This episode of the Smithsonian National Air and Space Museum’s “What’s New in Aerospace?” series featured host Martin Collins, space history curator at the museum, and historian Lisa Ruth Rand discussing past and current orbital debris research, some American and international efforts to reduce debris, the latest proposed methods to clean up orbit — from lasers to space nets — and thoughts about how we might best solve the problem of trash in space. The “What’s New in Aerospace?” series is presented in collaboration with NASA.
21 February 2014: Standard space dockings are difficult enough, but a future ESA mission plans to capture derelict satellites adrift in orbit. Part of an effort to control space debris, the shopping list of new technologies this ambitious mission requires is set for discussion with industry experts.
ESA’s Clean Space initiative is studying the e.DeOrbit mission for removing debris, aiming to reduce the environmental impact of the space industry on Earth and space alike.
Netting a derelict satellite
Earth’s debris halo
Decades of launches have left Earth surrounded by a halo of space junk: more than 17 000 trackable objects larger than a coffee cup, which threaten working missions with catastrophic collision. Even a 1 cm nut could hit with the force of a hand grenade.
The only way to control the debris population across key low orbits is to remove large items such as derelict satellites and launcher upper stages.
Such uncontrolled multi-tonne items are not only collision risks but also time bombs: they risk exploding due to leftover fuel or partially charged batteries heated up by orbital sunlight.
The resulting debris clouds would make these vital orbits much more hazardous and expensive to use, and follow-on collisions may eventually trigger a chain reaction of break-ups.
Distribution of space debris
Targeting key orbits
e.DeOrbit is designed to target debris items in well-trafficked polar orbits, between 800 km to 1000 km altitude. At around 1600 kg, e.DeOrbit will be launched on ESA’s Vega rocket.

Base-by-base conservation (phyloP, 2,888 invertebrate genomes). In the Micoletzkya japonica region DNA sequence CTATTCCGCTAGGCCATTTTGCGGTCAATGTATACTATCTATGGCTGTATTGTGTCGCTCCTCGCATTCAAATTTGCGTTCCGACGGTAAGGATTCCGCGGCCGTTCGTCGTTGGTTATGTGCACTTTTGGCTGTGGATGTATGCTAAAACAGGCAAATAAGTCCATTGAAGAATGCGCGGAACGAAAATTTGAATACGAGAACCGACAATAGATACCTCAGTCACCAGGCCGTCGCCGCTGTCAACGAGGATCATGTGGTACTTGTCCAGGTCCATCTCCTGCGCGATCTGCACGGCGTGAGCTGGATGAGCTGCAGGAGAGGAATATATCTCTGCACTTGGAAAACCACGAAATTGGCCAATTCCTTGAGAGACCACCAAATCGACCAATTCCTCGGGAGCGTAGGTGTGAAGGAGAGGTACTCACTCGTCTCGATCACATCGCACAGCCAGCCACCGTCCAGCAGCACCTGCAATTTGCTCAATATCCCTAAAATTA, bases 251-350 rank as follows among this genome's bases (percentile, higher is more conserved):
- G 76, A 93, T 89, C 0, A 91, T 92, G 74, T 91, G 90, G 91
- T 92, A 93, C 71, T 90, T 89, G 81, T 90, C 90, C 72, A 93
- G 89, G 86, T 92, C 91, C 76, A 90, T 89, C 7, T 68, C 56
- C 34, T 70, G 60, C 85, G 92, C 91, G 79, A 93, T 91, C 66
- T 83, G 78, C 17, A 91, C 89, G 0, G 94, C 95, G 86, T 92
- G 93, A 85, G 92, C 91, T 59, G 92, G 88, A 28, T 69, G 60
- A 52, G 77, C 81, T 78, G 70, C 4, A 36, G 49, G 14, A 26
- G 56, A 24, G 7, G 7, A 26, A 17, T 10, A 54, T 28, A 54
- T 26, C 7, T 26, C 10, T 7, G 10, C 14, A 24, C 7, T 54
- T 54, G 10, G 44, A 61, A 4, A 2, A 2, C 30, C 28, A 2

The first technical challenge the mission will face is to capture a massive, drifting object left in an uncertain state, which may well be tumbling rapidly. Sophisticated imaging sensors and advanced autonomous control will be essential, first to assess its condition and then approach it.
Making rendezvous and then steady stationkeeping with the target is hard enough but then comes the really difficult part: how to secure it safely ahead of steering the combined satellite and salvage craft down for a controlled burn-up in the atmosphere?
Several capture mechanisms are being studied in parallel to minimise mission risk. Throw-nets have the advantage of scalability – a large enough net can capture anything, no matter its size and attitude. Tentacles, a clamping mechanism that builds on current berthing and docking mechanisms, could allow the capture of launch adapter rings of various different satellites.
Harpoons work no matter the target’s attitude and shape, and do not require close operations. Robotic arms are another option: results from the DLR German space agency’s forthcoming DEOS orbital servicing mission will be studied with interest.
Strong drivers for the platform design are not only the large amount of propellant required, but also the possible rapid tumbling of the target – only so much spin can be absorbed without the catcher craft itself going out of control.
Grabbing a target
Apart from deorbit options based on flexible and rigid connections, techniques are being considered for raising targets to higher orbits, including tethers and electric propulsion.
A symposium on 6 May in the Netherlands will cover studies and technology developments related to e.DeOrbit, with ESA and space industry representatives presenting their research and outlining their plans. For further information, or to register, go here.